Endowment Up 21 Percent
Investments boost endowment to $22.6 billion
Harvard Management Company, which invests the University endowment, reported a return of 21.1 percent for the year ended June 30, 2004, which, along with private donations, helped Harvard add to its previous high of $19.3 billion, set a year prior.
With its announcement yesterday, the University became just the second non-profit organization to report an endowment in excess of $20 billion, joining the Bill & Melinda Gates Foundation at the top of the non-profit world, according to a survey by the Chronicle of Higher Education.
Jack R. Meyer, the management company president, said he knew of no other large endowment which had performed as well as Harvard’s in fiscal 2004. He said preliminary figures indicated Harvard had far surpassed, by 17.1 percent, the median return among the nation’s 25 largest university endowments.
Most of Harvard’s peer institutions have yet to publicly release their endowment figures for fiscal year 2004, but the University is sure to remain billions of dollars ahead of even its nearest competitors. Yale University maintains the second-largest endowment in higher education, with a market value last reported at $11 billion.
Harvard’s gains were once again propelled by particularly strong returns in the fixed-income sector. Maurice Samuels and David R. Mittleman, the University’s bond managers whose salaries in excess of $34 million ignited a public outcry last year, are sure to be well compensated again this year for their performance.
But while Mittleman exceeded his benchmark in domestic bonds by a similar margin as last fiscal year, he and Samuels will see a smaller paycheck after the management company board voted in March to lower its maximum compensation below last year’s top salaries.
In interviews yesterday, Meyer and University President Lawrence H. Summers both declined to comment on the compensation issue, which has plagued the University for nearly a year.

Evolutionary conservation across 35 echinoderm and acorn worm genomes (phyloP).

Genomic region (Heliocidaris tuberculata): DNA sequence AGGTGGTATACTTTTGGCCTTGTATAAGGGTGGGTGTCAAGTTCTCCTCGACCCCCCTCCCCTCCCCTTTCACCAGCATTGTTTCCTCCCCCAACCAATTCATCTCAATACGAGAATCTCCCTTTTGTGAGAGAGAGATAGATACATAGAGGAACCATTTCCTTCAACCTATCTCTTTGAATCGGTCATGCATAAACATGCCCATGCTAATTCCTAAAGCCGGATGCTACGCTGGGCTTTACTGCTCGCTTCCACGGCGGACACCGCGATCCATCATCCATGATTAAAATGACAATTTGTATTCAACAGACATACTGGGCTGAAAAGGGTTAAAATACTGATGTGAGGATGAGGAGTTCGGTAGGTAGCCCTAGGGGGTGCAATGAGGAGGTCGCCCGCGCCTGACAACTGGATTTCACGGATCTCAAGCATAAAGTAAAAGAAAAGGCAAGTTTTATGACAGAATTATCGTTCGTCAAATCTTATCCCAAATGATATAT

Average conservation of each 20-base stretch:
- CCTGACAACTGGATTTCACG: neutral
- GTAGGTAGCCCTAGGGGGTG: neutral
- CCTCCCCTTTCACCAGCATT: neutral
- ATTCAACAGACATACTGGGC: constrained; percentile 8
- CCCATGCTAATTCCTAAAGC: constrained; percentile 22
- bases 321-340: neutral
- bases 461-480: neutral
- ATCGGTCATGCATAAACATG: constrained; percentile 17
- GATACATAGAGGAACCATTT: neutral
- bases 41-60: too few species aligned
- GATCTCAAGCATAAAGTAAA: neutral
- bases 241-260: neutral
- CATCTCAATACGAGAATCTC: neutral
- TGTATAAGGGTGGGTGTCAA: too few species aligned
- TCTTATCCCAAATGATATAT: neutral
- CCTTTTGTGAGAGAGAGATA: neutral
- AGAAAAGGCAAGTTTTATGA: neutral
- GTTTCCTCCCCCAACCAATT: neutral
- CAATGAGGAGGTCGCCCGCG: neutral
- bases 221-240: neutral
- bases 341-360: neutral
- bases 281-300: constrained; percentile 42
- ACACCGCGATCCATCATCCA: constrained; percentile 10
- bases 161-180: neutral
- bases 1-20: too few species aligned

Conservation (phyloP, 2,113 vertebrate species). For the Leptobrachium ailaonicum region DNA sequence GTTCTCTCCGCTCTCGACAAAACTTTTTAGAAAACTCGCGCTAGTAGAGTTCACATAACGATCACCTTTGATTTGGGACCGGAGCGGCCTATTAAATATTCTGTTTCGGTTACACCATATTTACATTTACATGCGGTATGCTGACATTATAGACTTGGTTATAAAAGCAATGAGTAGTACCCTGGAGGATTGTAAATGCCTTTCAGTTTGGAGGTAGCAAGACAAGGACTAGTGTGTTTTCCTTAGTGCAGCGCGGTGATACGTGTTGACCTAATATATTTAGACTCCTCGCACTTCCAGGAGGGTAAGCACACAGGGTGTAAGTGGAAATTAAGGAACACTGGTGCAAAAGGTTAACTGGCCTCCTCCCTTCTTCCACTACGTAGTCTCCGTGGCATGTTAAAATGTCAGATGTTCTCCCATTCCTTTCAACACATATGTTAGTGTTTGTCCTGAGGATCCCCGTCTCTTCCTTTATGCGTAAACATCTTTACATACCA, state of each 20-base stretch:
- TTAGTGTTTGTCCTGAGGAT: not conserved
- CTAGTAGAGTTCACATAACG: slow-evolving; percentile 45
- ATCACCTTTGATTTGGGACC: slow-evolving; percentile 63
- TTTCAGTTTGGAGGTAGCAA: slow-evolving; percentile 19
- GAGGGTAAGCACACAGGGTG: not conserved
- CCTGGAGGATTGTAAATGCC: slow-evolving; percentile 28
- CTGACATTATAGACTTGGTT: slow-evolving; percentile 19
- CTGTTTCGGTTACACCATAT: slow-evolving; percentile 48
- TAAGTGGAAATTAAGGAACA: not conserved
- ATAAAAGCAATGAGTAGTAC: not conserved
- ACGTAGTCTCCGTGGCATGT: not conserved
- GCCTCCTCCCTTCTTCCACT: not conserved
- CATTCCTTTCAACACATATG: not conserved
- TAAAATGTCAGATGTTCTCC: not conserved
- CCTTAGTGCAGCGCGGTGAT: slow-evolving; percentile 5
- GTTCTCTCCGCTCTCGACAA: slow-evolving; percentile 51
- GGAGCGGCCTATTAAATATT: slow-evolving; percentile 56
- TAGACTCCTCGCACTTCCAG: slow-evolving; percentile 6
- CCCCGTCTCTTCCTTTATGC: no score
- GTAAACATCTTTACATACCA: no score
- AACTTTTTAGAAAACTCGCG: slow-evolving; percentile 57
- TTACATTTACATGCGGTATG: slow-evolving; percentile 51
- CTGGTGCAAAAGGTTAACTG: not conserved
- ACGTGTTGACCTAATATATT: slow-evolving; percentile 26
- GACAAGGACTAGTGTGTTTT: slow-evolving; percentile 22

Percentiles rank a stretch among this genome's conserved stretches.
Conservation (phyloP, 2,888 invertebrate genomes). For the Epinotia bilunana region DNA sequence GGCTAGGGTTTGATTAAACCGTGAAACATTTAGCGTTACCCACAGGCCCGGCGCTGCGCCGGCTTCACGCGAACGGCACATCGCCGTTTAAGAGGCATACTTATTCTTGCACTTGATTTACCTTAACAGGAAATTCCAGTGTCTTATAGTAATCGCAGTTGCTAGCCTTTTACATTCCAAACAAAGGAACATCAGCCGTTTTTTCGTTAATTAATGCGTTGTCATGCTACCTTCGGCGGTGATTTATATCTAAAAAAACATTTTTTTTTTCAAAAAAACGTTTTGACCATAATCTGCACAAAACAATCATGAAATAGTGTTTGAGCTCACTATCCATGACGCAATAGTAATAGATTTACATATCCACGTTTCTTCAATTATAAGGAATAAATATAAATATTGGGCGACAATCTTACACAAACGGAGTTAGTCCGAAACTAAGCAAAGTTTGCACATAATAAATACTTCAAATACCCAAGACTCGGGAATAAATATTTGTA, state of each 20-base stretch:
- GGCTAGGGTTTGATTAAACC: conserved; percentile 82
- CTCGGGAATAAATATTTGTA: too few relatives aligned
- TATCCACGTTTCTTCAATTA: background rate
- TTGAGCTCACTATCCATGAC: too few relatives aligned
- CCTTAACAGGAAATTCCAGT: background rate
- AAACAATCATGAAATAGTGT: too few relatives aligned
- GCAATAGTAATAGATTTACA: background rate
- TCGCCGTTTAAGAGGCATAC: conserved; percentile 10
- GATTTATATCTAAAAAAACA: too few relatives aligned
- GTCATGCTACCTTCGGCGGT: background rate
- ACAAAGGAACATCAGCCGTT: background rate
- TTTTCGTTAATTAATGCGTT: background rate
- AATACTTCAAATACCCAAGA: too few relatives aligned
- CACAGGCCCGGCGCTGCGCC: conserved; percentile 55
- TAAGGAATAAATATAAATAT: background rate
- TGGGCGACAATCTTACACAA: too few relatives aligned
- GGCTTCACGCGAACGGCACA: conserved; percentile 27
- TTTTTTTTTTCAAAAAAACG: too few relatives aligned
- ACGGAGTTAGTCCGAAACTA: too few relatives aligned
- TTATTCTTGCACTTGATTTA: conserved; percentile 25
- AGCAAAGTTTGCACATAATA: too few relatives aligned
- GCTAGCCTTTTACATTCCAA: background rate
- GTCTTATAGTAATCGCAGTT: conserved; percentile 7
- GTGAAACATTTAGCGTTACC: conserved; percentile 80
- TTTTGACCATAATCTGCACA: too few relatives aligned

“For the past nine months, I’ve talked about nothing but compensation,” Meyer said. “I think one day a year ought to be devoted to performance, and I think today’s the day.”
University officials, who have known the endowment figures for some time, were clearly delighted with the management company’s performance.
Summers said the large gains would allow the University to focus on its stated priorities, including the campus expansion in Allston and greater financial aid programs.
Meyer said the management company had celebrated the new endowment numbers with ice cream at a “fiscal new year’s eve party” in their Boston office over the summer.
But both men struck a cautionary tone, predicting endowment returns would not remain as high in years to come.
Meyer made the same warning in his annual report of investment results last year.
“This time I mean it,” he said yesterday, citing a rise in the number of competing hedge funds.
The University’s total endowment reflects the management company’s investment returns as well as gifts made to the endowment and principal paid out to Harvard’s many schools.
The Harvard Corporation, the University’s highest governing body, voted to increase payout from the endowment by 4 percent for the current fiscal year after threatening no increase at all.
Harvard’s schools rely on endowment payout for 31 percent of their income, according to the University. The Faculty of Arts of Sciences, in particular, receives roughly half of its income from the endowment.
Ann Berman, vice president for finance, said endowment payout for next fiscal year will be determined in October or early November.
—Stephen M. Marks and Lauren A.E. Schuker contributed to the reporting of this story.
—Staff writer Zachary M. Seward can be reached at email@example.com.